|Rust 1.23 Uses Less Memory|
|Written by Kay Ewbank|
|Thursday, 11 January 2018|
There's a new version of Rust that uses less memory and no longer makes unnecessary copies. The documentation has also been changed to use CommonMark.
Rust was originally sponsored by Mozilla, and is designed to be safe, fast and concurrent without having a garbage collector. It uses innovative means to make system programming safe by the language being constructed in such a way that problems can be detected at compile time. Intended uses include embedding in other languages, writing programs with specific space and time requirements, and writing low-level code, like device drivers and operating systems.
The changes to this latest version start with the avoiding of making unnecessary copies of arguments that are simple bindings. The problem arose because in the past MIR (Rust's Mid-level Intermediate Representation of a program) differentiated between arguments and locals. This meant there was a need to add extra copies assigning the argument to a local, even for simple bindings. MIR has been changed so it no longer differentiates, but until now the copies have continued to be created, bloating the MIR and LLVM IR that the compiler emits. This has now been corrected.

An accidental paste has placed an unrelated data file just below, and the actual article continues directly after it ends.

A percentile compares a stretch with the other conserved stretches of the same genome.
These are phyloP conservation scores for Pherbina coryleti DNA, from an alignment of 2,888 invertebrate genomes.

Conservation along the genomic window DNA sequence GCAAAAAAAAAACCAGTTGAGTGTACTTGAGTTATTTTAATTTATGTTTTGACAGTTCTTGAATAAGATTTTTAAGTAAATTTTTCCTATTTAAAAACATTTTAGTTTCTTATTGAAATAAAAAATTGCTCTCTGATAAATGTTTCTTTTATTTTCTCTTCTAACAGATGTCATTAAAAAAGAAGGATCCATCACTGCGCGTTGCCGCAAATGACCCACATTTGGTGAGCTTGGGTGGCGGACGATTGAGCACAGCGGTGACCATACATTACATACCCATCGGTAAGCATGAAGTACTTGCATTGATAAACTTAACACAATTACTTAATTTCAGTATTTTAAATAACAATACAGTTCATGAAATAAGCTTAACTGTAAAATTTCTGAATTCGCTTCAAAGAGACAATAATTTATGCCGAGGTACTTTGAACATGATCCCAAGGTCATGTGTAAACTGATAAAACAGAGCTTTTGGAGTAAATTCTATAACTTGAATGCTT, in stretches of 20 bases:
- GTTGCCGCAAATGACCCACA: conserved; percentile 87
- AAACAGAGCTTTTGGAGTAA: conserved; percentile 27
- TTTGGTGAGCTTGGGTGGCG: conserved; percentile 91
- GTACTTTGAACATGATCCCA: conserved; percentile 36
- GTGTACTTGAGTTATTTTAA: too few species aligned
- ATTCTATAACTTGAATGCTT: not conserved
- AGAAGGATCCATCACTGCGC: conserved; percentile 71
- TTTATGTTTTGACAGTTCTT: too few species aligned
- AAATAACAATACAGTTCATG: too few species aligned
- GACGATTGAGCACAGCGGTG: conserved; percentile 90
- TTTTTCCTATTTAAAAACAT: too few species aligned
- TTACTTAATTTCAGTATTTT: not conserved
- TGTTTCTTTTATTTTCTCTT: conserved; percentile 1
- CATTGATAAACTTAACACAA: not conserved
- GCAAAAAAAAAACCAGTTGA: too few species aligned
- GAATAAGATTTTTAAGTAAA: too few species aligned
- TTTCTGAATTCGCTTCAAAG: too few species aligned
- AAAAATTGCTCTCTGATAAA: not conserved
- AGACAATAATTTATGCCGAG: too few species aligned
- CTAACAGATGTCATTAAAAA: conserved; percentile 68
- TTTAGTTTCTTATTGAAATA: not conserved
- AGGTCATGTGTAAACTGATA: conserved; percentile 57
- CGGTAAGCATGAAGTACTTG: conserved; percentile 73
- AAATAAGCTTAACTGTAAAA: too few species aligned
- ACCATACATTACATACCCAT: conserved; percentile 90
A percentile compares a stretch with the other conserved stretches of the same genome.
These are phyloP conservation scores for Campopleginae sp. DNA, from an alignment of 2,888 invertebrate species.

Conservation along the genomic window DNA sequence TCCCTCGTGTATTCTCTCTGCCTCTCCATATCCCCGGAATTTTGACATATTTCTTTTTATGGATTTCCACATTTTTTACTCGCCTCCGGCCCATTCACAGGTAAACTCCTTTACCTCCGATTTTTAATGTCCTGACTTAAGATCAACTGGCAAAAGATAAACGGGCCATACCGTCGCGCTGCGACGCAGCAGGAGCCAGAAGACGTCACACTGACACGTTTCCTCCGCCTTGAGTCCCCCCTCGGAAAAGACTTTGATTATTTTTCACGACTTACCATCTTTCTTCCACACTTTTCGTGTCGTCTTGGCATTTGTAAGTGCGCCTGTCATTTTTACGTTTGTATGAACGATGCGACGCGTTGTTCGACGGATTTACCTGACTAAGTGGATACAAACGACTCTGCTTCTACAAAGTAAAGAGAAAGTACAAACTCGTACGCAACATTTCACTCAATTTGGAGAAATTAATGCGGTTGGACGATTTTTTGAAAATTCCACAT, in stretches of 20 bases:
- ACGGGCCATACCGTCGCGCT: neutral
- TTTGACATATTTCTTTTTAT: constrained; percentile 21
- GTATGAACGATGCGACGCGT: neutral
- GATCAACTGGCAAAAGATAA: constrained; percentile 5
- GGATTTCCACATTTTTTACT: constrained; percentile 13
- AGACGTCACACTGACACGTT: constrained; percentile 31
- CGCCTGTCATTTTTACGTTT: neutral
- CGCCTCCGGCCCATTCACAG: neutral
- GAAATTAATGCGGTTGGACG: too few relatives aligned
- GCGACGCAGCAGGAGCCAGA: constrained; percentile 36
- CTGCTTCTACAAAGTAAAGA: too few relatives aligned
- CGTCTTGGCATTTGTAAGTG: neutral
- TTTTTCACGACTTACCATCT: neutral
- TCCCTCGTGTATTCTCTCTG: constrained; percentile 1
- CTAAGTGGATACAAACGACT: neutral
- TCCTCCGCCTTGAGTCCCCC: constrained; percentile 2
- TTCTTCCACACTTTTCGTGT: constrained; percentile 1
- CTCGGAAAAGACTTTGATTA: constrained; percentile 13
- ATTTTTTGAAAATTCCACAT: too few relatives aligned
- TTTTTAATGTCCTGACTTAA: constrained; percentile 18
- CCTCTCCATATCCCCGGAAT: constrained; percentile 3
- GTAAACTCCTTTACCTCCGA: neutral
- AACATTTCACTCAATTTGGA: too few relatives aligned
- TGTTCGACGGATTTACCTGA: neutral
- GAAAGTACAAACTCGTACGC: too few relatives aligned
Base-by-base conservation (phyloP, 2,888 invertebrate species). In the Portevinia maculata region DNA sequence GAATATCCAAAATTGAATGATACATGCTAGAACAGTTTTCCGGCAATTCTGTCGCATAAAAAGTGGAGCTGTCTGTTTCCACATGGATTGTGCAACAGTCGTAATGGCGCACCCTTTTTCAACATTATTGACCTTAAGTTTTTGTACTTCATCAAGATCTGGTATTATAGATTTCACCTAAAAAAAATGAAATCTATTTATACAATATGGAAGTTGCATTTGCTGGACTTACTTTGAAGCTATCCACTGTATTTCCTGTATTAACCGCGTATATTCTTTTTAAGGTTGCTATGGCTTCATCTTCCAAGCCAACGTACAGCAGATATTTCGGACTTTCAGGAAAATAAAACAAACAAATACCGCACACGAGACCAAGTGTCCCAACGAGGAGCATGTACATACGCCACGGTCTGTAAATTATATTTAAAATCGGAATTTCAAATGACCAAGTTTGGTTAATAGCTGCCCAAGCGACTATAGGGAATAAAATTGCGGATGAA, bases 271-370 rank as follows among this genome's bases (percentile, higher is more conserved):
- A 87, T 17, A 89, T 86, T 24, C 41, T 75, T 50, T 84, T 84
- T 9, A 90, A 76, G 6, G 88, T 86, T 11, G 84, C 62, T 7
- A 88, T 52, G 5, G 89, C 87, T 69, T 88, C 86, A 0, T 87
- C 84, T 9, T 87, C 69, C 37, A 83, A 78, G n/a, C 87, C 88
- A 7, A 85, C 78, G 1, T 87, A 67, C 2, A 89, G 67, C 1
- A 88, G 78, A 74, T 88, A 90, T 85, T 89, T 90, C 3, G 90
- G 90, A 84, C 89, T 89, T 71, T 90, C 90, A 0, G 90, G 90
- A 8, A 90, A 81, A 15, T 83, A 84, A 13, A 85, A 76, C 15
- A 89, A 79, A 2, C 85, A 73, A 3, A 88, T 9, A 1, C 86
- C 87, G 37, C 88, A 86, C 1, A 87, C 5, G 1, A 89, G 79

This has resulted in a five to ten per cent drop in memory usage in the tests run by the developers, though they say your mileage may vary.
The other main change to this release is that rustdoc has been moved to use CommonMark. Until now, rustdoc never guaranteed which markdown rendering engine it used, but the developers have now committed to using CommonMark. The change isn't complete yet as the documentation in this release is being rendered with the previous renderer, Hoedown, as well as with a CommonMark compliant renderer.
This release also sees the addition of some new stabilized APIs:
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